Ironically, when we stream or buy a music album, the first impression is a visual one: Even before we hear the first note, the album cover is visible. It is all the more important for artists and producers to devote the necessary attention to the design of the cover with time and patience. After all, the goal is to bring the direct – or hidden – message of the entire album into one square image. 🎨
Birth of the printed album cover
The optical staging of album covers, which we take for granted these days, goes back to the 1930s. Records were offered and sold without a printed cover up to that point, but a certain Alex Steinweiss came up with a clever and effective idea. The graphic designer worked as art director for Columbia Records and found the simple sleeves to be monotonous and unappealing. He became the inventor of the printed record sleeve and father of album art design. He gave the square covers a new “jacket” and influenced the music industry to this day through his artistic approach.
Photo-realistic composition and art design by Hipgnosis
The British design company Hipgnosis, took Steinweiss’ idea to the next level and became major international trendsetters in album art design. Across genres and styles, elements of surrealism, Dali, Duchamp, Buñuel and numerous other influences flowed into the designs. The design legends began in collaboration with Pink Floyd, after which they became more and more popular. Hipgnosis’ works illustrate hundreds of the most famous albums in the world. Their 50th anniversary is now being celebrated with exhibitions:
Capturing the Zeitgeist in an album cover
The art and designer scene agrees that a cover must have something to say against the background of the respective zeitgeist (the spirit of the current era). Provocative motifs, photos and collages can promote sales. Likewise, its effectiveness can be supported by designs with a large scope for interpretation for the public. Those who choose this path make use of the possibilities and creative freedom of the fine arts, such as Andy Warhol, when he combined the then-burgeoning concepts of commercialisation, mass production and celebrity stardom with his pop art movement:
Portraits for a more personal connection
On the other hand, there is often more identification with the artist through portrait photos. The fans get an impression of the artist’s gestures, facial expressions, fashion sense and aesthetics, which can promote a sense of sympathy and identification for the listener or potential buyer. Not to mention its effect of quicker recognition of an artist or band than a “nameless” graphic, pretty important given the constant influx of new albums on the market.
Must be informative! Or not…
An important element is, of course, the title of the album. However, newcomer artists or bands often don’t give their debut album a title, this is commonly known as a “self-titled” album. It can be a useful strategy to gain recognition from the audience and to make the band or the artist known to the public, at the same time to establish it as an independent brand. Therefore it is by no means imperative to have the band, artist or album name (or logo) on the front cover of an album. But on the contrary:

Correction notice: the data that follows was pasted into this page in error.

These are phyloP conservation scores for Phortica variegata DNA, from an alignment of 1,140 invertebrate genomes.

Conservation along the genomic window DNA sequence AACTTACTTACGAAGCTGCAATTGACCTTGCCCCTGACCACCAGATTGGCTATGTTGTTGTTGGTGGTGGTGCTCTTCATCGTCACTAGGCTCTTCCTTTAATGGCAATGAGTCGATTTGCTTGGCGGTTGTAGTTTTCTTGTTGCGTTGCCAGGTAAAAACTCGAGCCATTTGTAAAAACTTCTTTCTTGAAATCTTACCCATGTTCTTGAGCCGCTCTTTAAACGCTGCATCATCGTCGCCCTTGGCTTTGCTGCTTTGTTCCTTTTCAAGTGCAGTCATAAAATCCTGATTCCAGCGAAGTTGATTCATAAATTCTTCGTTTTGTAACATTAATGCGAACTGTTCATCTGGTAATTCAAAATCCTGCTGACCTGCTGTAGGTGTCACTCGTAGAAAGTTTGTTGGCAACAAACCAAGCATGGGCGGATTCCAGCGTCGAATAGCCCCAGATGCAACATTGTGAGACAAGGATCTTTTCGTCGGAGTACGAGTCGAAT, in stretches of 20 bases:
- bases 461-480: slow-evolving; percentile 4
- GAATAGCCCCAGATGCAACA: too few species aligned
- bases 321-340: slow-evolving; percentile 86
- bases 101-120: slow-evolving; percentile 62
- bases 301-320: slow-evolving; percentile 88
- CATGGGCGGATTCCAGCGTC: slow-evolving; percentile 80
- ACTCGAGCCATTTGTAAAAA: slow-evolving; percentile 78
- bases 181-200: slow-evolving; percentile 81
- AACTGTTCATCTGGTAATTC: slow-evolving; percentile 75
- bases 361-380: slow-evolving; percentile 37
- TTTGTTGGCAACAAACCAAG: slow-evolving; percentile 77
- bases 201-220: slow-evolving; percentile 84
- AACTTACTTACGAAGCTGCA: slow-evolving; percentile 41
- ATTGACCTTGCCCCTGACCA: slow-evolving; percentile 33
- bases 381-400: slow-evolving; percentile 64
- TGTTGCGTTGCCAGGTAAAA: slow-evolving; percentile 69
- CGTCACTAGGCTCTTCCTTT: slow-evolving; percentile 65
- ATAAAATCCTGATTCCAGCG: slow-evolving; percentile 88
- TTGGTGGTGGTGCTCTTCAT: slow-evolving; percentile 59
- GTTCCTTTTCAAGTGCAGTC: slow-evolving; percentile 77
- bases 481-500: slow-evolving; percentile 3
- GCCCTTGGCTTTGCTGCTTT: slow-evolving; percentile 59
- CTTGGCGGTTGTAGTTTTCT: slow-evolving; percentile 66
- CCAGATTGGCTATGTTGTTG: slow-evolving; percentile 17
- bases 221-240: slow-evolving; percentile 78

Epic cover art to go down in history
If the above is done, it usually gives the designer more creative freedom because there is no need to compromise the images for text positioning. On the front, text-free covers are used more frequently by well-known bands and international stars who have long since established themselves as an independent brand among their fans. The advantage: if the motif and the idea work, the cover can make it to the Olympus of album design history.
Dealing with the emotions of the viewer
Usually, for musicians and their artistic teams, there are several designs to choose from. Which one they ultimately choose is sometimes arbitrary but also might, blatantly or subconsciously, be chosen to help attract potential buyers. Take, for example, the album “Boston” by the band of the same name from 1976. The cover depicts a scene with guitar-shaped spaceships. Guitarist and songwriter Tom Scholz, Epic Records and manager Jim Charney decided that the spaceship armada should not attack the Earth, but should instead protect it. The cover art design is in harmony with the science fiction feeling of this album and should go down in history.
The elements on “Wish You Were Here” by Pink Floyd
Another example of expressive visualisation, with scope for interpretation, is the album cover of Pink Floyd‘s “Wish You Were Here“: In the photo, two stuntmen shake hands; one of the two is on fire from head to toe. The shocking part is that the picture was never retouched, the man was really on fire during the photo shoot. The four elements fire, water, air and earth were to be symbolised on the cover, which was implemented by numerous well-planned design details, including a logo placed in the bottom right corner (as well as on the plastic packaging for the vinyl record). Photo shoots like this, in the ’60s cost thousands of dollars, an effort that isn’t often made these days due to inexpensive digital image processing.